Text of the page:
World Congress for Middle Eastern Studies

Barcelona, July 19th - 24th 2010


THE WAYS OF CULTURAL TRANSMISSION IN THE WESTERN MEDITERRANEAN (10TH-15TH CENTURIES) - 2/4: Religion and Society in the Western Mediterranean (1300-1500) (317) - NOT_DEFINED activity_field_Panel

· NOT_DEFINED date: THU 22, 11.30 am-1.30 pm

· NOT_DEFINED institution: ICREA and Universitat Autònoma de Barcelona

· NOT_DEFINED organizer: Alexander Fidora and Fèlix Retamero

· NOT_DEFINED language: English/Français

· NOT_DEFINED description: The intercultural networks between Jewish, Christian and Arabic communities during the Middle Ages have played a decisive role in the evolution of Western thought and have helped to shape the European identity.

The goal of this series of panels is to study the diverse facets of cultural transmission in the Western Mediterranean from the 11th to the 15th century. Today we know that the processes involved in this transmission were extremely complex, since transfer of knowledge among the different cultural and religious communities along the Mediterranean was both multi-directional and multi-layered, including both religious and social aspects.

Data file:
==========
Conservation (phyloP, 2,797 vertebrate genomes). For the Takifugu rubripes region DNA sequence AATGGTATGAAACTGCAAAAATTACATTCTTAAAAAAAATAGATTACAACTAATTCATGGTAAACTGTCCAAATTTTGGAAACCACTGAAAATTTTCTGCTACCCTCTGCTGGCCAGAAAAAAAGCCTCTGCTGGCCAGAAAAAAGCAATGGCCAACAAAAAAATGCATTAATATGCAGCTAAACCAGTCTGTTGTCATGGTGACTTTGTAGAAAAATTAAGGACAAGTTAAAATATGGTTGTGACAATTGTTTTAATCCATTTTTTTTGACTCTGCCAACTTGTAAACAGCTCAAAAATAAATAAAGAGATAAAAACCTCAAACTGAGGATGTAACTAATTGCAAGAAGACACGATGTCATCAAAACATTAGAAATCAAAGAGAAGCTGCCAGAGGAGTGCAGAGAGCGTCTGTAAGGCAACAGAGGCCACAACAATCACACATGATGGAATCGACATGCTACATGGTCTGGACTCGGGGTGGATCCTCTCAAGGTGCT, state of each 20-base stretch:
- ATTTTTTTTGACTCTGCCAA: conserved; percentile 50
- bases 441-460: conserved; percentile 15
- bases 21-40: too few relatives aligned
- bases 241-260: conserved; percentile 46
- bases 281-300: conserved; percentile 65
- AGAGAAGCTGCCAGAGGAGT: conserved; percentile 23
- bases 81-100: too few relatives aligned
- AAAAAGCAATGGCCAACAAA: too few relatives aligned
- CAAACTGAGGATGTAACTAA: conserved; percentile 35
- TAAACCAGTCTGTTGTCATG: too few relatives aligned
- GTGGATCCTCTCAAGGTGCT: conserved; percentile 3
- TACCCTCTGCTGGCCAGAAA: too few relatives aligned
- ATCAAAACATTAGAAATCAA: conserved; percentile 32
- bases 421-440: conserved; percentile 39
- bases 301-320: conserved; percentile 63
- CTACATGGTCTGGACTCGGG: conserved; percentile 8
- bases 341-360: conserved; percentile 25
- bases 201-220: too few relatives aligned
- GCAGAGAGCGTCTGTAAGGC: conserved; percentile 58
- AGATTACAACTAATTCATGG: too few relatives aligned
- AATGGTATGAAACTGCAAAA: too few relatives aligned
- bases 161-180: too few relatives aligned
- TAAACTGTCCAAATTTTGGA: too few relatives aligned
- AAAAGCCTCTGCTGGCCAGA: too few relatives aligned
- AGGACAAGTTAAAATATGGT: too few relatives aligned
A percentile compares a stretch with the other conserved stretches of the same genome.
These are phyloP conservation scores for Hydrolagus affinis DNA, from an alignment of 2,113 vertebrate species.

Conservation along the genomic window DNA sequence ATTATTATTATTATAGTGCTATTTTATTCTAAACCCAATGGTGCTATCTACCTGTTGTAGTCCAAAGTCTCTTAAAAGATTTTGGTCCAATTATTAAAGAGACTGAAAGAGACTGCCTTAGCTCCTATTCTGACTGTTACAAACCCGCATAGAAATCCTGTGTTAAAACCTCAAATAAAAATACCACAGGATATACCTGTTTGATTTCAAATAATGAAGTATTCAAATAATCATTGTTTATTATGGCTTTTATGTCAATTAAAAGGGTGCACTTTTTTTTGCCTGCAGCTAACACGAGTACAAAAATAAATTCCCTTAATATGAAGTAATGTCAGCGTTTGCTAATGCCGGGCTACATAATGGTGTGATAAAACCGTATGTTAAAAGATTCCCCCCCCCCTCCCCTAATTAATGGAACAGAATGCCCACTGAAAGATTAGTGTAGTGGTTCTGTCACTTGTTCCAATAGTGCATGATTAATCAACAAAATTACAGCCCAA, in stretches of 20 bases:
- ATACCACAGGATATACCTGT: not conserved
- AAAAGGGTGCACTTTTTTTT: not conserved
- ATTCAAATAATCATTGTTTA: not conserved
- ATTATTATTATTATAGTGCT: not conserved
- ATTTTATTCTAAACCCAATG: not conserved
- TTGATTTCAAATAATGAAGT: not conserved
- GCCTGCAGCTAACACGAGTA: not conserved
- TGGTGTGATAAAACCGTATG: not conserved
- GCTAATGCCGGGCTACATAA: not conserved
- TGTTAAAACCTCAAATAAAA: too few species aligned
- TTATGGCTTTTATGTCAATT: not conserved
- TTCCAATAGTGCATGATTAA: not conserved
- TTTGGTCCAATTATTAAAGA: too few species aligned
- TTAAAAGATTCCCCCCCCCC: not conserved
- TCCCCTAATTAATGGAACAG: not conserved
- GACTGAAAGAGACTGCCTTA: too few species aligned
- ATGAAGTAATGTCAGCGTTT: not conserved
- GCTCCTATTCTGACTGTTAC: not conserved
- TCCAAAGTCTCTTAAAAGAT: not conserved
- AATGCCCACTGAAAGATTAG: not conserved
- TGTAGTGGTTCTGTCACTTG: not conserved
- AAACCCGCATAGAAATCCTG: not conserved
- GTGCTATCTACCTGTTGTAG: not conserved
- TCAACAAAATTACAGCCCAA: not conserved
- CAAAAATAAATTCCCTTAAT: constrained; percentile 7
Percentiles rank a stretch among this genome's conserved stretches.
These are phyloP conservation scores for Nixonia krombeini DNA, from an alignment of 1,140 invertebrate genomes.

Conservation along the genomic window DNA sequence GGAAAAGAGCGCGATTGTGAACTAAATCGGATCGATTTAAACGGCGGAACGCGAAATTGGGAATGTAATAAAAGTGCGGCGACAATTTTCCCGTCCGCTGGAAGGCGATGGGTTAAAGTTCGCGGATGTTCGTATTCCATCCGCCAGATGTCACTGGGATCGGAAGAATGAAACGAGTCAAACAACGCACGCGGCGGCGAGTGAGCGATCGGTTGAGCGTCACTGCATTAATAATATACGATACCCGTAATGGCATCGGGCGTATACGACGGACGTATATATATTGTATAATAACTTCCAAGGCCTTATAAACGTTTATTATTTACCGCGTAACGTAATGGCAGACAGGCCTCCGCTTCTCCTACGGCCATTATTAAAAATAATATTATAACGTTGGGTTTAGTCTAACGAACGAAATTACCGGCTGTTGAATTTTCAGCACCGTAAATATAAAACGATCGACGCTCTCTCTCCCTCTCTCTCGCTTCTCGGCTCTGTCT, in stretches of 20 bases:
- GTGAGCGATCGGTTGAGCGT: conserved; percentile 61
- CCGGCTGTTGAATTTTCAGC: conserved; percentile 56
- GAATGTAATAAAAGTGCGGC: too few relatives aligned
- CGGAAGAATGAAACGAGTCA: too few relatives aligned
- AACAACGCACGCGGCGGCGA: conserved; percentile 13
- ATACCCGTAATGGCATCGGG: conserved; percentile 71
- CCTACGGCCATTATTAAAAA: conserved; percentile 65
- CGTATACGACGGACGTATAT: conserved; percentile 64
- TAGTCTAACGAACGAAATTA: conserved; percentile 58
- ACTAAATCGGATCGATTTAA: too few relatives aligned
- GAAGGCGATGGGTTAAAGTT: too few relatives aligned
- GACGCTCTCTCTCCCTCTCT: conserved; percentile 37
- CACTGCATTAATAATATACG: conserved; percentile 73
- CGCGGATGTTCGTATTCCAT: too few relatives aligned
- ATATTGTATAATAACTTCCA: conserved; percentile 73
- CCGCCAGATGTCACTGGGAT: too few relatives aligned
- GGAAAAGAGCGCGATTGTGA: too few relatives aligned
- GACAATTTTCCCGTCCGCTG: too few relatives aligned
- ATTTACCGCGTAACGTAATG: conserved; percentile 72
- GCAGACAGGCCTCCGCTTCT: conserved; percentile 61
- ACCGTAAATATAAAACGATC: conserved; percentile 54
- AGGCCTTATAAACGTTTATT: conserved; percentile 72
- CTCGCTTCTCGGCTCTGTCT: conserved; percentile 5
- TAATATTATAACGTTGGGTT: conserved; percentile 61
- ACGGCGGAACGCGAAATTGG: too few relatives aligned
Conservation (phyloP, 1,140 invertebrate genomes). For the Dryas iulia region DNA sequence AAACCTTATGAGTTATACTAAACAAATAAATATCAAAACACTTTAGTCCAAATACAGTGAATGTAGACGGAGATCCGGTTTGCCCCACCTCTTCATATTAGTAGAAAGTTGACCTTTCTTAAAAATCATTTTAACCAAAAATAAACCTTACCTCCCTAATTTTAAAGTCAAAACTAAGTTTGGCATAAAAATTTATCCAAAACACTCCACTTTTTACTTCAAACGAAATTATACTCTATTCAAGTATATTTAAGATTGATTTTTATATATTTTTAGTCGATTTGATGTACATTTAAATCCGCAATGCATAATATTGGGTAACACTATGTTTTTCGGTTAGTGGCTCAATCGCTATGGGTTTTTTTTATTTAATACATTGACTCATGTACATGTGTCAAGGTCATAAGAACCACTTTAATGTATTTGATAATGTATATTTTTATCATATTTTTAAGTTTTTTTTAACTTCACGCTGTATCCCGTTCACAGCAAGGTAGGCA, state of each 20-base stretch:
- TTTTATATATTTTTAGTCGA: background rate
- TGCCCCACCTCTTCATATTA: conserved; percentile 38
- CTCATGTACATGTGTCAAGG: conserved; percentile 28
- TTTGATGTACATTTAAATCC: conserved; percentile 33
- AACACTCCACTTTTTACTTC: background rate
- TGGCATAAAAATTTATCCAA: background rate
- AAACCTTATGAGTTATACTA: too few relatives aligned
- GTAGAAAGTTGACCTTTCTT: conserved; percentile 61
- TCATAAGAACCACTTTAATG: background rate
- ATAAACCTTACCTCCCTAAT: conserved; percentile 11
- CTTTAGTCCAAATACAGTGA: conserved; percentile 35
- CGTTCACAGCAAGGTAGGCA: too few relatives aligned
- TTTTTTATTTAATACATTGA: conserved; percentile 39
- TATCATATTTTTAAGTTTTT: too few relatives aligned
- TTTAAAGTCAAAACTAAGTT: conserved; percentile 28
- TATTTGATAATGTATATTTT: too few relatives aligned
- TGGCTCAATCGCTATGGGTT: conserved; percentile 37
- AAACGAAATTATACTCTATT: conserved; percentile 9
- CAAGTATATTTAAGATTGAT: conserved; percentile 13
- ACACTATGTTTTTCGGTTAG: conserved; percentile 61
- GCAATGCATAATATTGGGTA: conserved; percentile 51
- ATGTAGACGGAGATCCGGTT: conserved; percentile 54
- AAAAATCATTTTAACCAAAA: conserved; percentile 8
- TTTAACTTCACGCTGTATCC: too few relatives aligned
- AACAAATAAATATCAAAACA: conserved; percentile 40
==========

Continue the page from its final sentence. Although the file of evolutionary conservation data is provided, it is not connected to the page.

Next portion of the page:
The focus of this panel will be on Religion and Society in the Western Mediterranean from 1300-1500. The panel will include papers on on the new social organisation after the Christian conquests of al-Andalus (13th-15th centuries) (Dr. Miquel Barceló); Ramon Llull (1232–1316) and his draft for a history of religions (Dr. Alexander Fidora); Arnau de Vilanova (c. 1240–1311) and his dating of the end of the age of Islam (Dr. Jaume Mensa); and finally Pope Benedict XIII (d. 1423) and the role of his special libraries of (anti)heretical literature (Mr. Christoph Körner, Dipl. Theol.).